When crowdsourcing makes sense
These tools make it easy to flesh out concepts and find examples but deeper research is always required, here’s some examples where it does work:

Use Case 1: Fleshing out concepts
I’ve found that asking questions from my blog and from my Twitter account are helpful for certain information gathering, but not for other needs. For example, I used a discussion on my blog and twitter from social media experts to vet a definition for the term “Online Community”, given this is the crowd of experts on this topic (and they are very willing to collaborate), this was an appropriate way to use this. I then scrubbed the answers, and was able to extrapolate the general key ideas (crowd sourcing is often rough on the edges) and come to agreement with my editor. In the endnotes of the report Online Community Best Practices we referenced the crowdsourcing effort. Please note in that report Online Community Best Practices, I interviewed 17 companies, and relied ton Technographic data, a standard procedure in report methodology less than 5% of the report was crowdsourced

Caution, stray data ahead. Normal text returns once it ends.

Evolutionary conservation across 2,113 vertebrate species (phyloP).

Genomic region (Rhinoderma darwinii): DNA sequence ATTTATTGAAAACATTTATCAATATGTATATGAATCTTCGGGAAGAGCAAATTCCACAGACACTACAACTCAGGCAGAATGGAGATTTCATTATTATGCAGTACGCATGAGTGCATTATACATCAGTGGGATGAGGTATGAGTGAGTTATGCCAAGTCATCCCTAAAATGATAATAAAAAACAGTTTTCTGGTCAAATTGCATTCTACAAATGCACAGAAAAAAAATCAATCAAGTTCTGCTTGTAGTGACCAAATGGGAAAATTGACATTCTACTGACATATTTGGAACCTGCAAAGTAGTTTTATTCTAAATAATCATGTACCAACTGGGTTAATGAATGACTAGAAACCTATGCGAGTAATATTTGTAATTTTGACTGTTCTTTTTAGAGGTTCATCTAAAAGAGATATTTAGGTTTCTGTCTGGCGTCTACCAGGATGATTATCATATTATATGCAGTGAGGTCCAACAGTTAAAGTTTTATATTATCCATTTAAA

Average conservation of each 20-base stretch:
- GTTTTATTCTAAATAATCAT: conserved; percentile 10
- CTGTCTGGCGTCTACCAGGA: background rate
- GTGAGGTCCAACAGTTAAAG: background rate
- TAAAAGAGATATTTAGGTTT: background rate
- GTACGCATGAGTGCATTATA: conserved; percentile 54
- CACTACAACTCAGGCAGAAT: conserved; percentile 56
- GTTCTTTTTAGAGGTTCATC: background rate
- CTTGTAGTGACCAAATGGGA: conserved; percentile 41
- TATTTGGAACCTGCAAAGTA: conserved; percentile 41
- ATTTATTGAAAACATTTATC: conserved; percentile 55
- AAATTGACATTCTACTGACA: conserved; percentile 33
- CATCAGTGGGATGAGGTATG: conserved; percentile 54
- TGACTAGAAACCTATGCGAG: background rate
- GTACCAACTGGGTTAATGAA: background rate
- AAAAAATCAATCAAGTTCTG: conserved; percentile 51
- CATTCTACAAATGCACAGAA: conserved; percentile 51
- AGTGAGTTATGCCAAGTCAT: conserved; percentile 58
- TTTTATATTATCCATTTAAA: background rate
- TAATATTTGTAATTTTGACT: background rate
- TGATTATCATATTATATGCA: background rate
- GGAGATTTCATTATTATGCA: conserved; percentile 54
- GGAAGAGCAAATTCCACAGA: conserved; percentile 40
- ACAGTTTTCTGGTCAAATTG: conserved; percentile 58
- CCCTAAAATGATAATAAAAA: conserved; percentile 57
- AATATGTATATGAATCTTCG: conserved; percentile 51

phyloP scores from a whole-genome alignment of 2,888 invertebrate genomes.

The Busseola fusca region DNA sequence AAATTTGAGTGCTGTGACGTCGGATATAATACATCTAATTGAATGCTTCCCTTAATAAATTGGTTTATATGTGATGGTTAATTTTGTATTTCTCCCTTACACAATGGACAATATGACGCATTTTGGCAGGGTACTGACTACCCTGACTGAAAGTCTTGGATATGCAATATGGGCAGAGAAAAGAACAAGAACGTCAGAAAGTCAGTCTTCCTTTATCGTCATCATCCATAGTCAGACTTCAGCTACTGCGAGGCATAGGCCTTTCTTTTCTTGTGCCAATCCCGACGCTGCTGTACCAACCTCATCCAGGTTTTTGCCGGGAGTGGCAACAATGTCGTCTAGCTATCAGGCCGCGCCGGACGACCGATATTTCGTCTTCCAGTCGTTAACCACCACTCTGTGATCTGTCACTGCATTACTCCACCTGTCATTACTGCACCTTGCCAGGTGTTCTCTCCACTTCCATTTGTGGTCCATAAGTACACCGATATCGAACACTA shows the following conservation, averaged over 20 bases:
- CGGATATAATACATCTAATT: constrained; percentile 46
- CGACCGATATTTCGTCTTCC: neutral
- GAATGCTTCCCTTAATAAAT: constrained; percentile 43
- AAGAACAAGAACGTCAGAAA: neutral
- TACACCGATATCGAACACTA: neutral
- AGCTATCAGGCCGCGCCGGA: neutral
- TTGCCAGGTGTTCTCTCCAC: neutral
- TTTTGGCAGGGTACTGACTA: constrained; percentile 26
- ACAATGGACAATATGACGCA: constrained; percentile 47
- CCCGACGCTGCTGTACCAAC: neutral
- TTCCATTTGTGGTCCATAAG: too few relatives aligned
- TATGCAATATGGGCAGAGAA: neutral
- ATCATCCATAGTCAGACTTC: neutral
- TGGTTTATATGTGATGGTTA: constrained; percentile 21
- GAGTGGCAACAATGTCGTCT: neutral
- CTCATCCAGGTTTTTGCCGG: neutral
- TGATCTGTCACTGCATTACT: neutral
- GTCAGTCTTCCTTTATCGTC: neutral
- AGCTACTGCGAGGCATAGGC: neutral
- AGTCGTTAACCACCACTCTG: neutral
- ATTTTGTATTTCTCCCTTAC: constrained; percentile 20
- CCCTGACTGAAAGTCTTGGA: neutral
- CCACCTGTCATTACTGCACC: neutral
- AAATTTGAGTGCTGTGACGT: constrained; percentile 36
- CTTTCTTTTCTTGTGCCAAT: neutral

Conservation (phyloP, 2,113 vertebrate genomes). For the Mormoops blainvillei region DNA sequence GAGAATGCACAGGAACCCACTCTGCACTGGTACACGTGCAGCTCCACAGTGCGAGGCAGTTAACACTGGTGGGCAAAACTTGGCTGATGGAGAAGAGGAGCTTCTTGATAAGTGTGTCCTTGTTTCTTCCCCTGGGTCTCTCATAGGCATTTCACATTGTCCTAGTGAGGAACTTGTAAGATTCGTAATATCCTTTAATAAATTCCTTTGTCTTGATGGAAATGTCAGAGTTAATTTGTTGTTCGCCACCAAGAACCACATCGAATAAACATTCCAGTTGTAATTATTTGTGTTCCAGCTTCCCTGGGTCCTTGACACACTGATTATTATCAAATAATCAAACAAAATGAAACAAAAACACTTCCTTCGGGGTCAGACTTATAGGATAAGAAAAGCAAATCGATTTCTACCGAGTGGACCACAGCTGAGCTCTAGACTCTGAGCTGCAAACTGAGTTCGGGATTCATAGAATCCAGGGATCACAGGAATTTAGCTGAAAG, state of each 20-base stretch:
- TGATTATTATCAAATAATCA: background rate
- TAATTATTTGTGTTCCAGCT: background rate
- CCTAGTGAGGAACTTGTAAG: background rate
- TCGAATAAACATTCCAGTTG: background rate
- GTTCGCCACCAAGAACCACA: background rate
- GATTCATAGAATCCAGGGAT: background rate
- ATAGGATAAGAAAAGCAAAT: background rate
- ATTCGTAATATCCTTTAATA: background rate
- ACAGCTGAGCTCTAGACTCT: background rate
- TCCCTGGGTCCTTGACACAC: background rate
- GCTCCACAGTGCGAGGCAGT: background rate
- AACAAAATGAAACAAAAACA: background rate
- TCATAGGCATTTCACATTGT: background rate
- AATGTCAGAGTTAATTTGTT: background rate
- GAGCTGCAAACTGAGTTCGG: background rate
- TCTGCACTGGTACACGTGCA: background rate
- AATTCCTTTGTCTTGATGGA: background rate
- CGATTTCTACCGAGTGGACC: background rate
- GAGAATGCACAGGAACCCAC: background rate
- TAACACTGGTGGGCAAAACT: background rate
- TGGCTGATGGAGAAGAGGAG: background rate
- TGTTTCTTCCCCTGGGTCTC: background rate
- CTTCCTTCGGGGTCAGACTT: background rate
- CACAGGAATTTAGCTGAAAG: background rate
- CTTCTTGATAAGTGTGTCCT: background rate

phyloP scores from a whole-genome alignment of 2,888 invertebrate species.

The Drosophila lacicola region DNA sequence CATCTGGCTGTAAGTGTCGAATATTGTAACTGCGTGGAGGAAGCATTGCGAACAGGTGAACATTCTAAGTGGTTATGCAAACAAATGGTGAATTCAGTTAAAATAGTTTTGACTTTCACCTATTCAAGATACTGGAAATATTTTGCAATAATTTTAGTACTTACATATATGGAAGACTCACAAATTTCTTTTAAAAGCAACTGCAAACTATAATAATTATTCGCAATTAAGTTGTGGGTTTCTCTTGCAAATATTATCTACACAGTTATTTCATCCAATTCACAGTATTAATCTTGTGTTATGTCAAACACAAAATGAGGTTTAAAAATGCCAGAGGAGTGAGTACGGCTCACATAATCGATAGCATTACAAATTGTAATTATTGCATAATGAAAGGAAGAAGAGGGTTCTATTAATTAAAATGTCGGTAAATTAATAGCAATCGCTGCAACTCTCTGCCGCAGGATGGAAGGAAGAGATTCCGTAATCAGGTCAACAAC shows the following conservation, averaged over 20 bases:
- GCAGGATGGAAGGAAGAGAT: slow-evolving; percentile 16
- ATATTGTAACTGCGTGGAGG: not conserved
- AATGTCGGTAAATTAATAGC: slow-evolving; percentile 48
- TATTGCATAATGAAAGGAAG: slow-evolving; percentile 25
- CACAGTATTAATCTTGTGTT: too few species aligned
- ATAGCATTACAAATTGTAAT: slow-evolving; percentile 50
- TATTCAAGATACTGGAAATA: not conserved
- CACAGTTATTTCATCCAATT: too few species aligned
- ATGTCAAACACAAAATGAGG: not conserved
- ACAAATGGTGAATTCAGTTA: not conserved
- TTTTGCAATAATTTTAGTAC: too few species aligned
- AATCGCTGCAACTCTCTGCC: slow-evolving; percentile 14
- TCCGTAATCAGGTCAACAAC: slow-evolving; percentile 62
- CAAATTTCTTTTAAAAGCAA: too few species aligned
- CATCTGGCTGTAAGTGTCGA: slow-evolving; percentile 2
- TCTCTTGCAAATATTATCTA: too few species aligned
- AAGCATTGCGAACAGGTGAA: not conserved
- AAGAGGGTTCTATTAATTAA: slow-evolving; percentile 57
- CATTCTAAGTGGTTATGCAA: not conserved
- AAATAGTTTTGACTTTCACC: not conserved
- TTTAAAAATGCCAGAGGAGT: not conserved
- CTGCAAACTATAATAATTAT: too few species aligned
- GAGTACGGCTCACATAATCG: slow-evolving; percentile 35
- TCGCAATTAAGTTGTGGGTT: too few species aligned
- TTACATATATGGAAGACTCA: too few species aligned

Use Case 2: Finding case studies and examples
Also, Forrester reports are chockfull of examples of companies doing it right and wrong. Given my network is tuned into what’s happening with brands and social media, I can easily get an answer if I don’t know it. It’s a direct example of using a social computer (and since my coverage is on social computing) this is a good fit. Of course, finding the examples is just the start, often, I need to understand the case study, and that often involves a typical research phone interview.

For both of the above use cases. additional follow-ups and analysis are required.

Traditional methodologies are core